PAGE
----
Bostick v. Flex Equip. Co., Inc., B171567.

CourtCalifornia Court of Appeals
Citation54 Cal.Rptr.3d 28,147 Cal.App.4th 80
Decision Date29 January 2007
Docket NumberNo. B173455.,No. B171567.,B171567.,B173455.
PartiesHarold L. BOSTICK, Plaintiff and Appellant, v. FLEX EQUIPMENT COMPANY, INC., Defendant and Appellant. Gold's Gym, Inc., Cross-complainant and Respondent, v. Flex Equipment Company, Inc., Cross-defendant and Appellant.
54 Cal.Rptr.3d 28
147 Cal.App.4th 80
Harold L. BOSTICK, Plaintiff and Appellant,
FLEX EQUIPMENT COMPANY, INC., Defendant and Appellant.
Gold's Gym, Inc., Cross-complainant and Respondent,
Flex Equipment Company, Inc., Cross-defendant and Appellant.
No. B171567.
No. B173455.
Court of Appeal, Second District, Division 3.
January 29, 2007.

[54 Cal.Rptr.3d 29]

Certified for Partial Publication.*

[54 Cal.Rptr.3d 31]

Smith, Chapman & Campbell, Steven C. Smith, William D. Chapman and Robert J. Hadlock, Santa Ana, for Plaintiff and Appellant.

Horvitz & Levy, David S. Ettinger, S. Thomas Todd, Encino; Callahan, McCune & Willis and John J. Tasker, West Los Angeles, for Defendant, Cross-defendant and Appellant.

No appearance for Cross-complainant and Respondent.



Harold L. Bostick suffered severe, disabling injuries while working out at Gold's Gym, Inc. (Gold's Gym) on weight-lifting equipment manufactured by Flex Equipment Company, Inc. (Flex). Bostick sued both Flex and Gold's Gym. Gold's Gym cross-complained against Flex for equitable indemnity. The cross-complaint was severed for separate trial. Prior to the conclusion of the trial on the complaint, Bostick entered into a settlement with Gold's Gym for $7.3 million. The jury returned a verdict awarding Bostick nearly $3.3 million in economic damages and $13 million in noneconomic damages, and later awarded $1 in punitive damages. The jury apportioned 90 percent of the fault to Flex, 10 percent to Bostick, and 0 percent fault to "other entities." The trial court reduced Bostick's award against Flex by the full amount of the $7.3 million settlement and entered a judgment in favor of Bostick. Thereafter, the trial court entered judgment in favor of Gold's Gym on its cross-complaint against Flex for equitable indemnity in the full amount of the $7.3 million settlement.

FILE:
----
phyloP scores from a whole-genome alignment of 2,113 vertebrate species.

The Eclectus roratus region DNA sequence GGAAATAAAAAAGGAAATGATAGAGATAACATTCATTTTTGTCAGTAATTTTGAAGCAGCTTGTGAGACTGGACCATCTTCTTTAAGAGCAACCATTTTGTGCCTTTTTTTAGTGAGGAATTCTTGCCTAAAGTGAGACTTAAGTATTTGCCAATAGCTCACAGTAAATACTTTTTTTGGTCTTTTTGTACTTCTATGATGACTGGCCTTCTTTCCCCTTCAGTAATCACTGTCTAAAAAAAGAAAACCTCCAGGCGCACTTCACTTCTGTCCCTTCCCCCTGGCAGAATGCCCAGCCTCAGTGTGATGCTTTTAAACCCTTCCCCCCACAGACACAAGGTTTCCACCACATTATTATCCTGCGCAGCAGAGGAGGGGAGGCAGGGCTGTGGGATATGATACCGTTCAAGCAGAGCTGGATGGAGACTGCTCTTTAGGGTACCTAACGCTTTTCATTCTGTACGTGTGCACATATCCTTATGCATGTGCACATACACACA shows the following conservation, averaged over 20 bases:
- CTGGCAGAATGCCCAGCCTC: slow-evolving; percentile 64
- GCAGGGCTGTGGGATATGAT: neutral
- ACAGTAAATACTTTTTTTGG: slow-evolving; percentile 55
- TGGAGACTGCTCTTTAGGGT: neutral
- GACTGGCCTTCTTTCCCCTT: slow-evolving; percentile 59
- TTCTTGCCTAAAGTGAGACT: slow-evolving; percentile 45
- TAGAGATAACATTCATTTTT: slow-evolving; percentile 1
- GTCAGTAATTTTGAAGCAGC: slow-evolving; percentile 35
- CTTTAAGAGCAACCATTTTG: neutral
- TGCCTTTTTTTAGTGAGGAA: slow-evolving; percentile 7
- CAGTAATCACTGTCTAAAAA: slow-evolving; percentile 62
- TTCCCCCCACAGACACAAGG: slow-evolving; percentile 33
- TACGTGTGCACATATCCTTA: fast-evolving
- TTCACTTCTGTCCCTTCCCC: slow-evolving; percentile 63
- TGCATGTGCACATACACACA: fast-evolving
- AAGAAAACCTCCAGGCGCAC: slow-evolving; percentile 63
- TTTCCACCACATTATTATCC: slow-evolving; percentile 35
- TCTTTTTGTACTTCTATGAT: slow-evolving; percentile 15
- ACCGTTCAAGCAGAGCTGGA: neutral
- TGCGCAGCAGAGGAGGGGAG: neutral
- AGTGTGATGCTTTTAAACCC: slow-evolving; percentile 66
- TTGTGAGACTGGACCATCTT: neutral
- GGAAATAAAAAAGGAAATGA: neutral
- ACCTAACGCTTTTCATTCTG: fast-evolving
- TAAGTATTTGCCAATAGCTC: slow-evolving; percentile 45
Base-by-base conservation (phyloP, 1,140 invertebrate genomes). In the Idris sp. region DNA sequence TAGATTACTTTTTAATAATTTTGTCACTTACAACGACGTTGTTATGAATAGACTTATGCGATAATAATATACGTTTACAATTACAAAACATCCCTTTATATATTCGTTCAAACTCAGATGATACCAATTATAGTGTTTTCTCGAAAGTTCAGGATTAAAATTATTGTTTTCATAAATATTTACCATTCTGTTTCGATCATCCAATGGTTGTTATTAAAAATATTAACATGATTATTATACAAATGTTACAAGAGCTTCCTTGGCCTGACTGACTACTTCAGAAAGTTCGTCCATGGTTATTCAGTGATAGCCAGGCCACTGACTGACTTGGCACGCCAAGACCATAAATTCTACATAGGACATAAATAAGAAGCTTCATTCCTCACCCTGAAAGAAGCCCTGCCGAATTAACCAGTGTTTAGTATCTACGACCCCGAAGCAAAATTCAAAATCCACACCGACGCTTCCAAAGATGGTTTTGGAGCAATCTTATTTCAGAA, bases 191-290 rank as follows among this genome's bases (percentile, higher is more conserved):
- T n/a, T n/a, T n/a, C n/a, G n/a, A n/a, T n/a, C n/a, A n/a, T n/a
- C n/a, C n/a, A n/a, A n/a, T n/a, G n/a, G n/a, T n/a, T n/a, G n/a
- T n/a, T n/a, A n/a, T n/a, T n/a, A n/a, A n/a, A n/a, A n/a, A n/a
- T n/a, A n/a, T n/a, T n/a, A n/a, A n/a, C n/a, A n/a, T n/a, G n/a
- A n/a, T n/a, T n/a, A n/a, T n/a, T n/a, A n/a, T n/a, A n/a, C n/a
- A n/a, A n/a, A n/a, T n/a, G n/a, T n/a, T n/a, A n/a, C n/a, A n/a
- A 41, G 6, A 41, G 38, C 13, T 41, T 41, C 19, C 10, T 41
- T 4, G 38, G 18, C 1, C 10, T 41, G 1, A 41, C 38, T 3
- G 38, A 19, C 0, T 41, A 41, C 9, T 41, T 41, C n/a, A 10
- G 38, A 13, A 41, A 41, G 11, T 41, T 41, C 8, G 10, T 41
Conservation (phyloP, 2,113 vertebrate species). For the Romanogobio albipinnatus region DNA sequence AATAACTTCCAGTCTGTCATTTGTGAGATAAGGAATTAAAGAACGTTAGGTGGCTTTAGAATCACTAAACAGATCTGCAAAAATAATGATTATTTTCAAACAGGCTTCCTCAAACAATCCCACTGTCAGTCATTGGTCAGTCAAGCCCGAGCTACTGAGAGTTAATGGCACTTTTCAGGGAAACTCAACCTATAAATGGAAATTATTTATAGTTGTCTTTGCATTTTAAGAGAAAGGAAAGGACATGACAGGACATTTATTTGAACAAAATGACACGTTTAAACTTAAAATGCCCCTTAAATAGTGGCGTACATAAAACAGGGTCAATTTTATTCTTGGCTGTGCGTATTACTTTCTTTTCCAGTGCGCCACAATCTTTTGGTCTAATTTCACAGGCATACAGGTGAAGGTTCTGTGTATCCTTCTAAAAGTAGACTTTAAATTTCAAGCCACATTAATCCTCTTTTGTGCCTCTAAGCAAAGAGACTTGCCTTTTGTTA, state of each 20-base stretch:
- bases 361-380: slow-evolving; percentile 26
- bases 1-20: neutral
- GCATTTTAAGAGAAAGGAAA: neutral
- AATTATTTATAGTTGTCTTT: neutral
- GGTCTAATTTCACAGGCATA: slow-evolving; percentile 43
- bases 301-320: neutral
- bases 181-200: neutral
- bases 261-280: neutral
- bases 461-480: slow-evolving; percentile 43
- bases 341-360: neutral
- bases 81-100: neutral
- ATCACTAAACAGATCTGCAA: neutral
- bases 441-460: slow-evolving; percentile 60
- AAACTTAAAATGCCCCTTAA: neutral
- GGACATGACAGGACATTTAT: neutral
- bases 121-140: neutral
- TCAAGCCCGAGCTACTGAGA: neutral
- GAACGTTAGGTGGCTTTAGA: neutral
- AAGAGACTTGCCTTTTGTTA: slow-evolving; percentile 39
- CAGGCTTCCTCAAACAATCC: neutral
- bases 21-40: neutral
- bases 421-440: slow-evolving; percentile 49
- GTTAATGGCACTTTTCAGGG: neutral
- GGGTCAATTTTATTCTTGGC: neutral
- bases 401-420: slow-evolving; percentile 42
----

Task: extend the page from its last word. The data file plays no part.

Both Flex and Bostick appeal from the judgment. In its appeal, Flex challenges the $13 million verdict for noneconomic damages, contending the jury awarded punitive damages in the guise of damages for pain and suffering because of an instructional error. In his appeal, Bostick contends that Proposition 51 applies to this case with the result that Flex is only severally liable for Bostick's noneconomic damages. He argues further that the trial court erred in setting off the full amount of his $7.3 million settlement with Gold's Gym, because the setoff should be limited to that portion of the settlement attributable to economic damages only. Flex also appeals from the judgment on the cross-complaint

54 Cal.Rptr.3d 32

granting equitable indemnity in favor of Gold's Gym. It contends that the finding by the jury in the action on the complaint that the percentage of fault attributable to "other entities" was zero is not collateral estoppel and therefore is not binding on Flex in the Gold's Gym cross-action.

In the published portion of this opinion, we hold that the trial court did not err in reducing Bostick's award of damages by the full amount of his settlement with Gold's Gym. In reaching this conclusion, we follow Wimberly v. Derby Cycle Corp. (1997) 56 Cal.App.4th 618, 65 Cal.Rptr.2d 532 (Wimberly), which holds that Proposition 51,1 which made liability for noneconomic damages several only rather than joint and several, does not apply in a strict products liability action involving a single indivisible injury because liability is imposed under this doctrine irrespective of fault. On this point, we disagree with the concurring opinion. Additionally, we hold with respect to Gold's Gym cross-action for equitable indemnity, that the jury's finding in the trial on the complaint, namely that the percentage of fault attributable to "other entities" was zero, is not collateral estoppel so as to bind Flex.

In the unpublished portion of the opinion, we hold that the trial court did not commit instructional error with respect to the award of noneconomic damages and there was no prejudice. Accordingly, we affirm the judgment on the complaint and reverse the judgment on the cross-complaint.


1. Factual Background

Bostick, at the time a 31-year-old law student, was exercising and lifting weights at a facility owned by Gold's Gym in Venice, California in January 2001 when he collapsed while doing squats using a Smith machine manufactured by Flex. A Smith machine has a barbell that rests on the user's shoulders and moves up and down between guide rods as the user performs squats by bending and extending his legs. On the machine Bostick was using, hooks attached to the barbell rested on pegs and supported the barbell when the machine was not in use. By rotating the barbell, the user could disengage the hooks, allowing the barbell to move up and down between the guide rods. Upon completing the exercise, the user could rotate the barbell to engage the hooks and support the barbell. There were pegs every six inches along the guide rods. The guide rods were 10 degrees from the perpendicular, so the barbell moved slightly toward the user as it traveled down.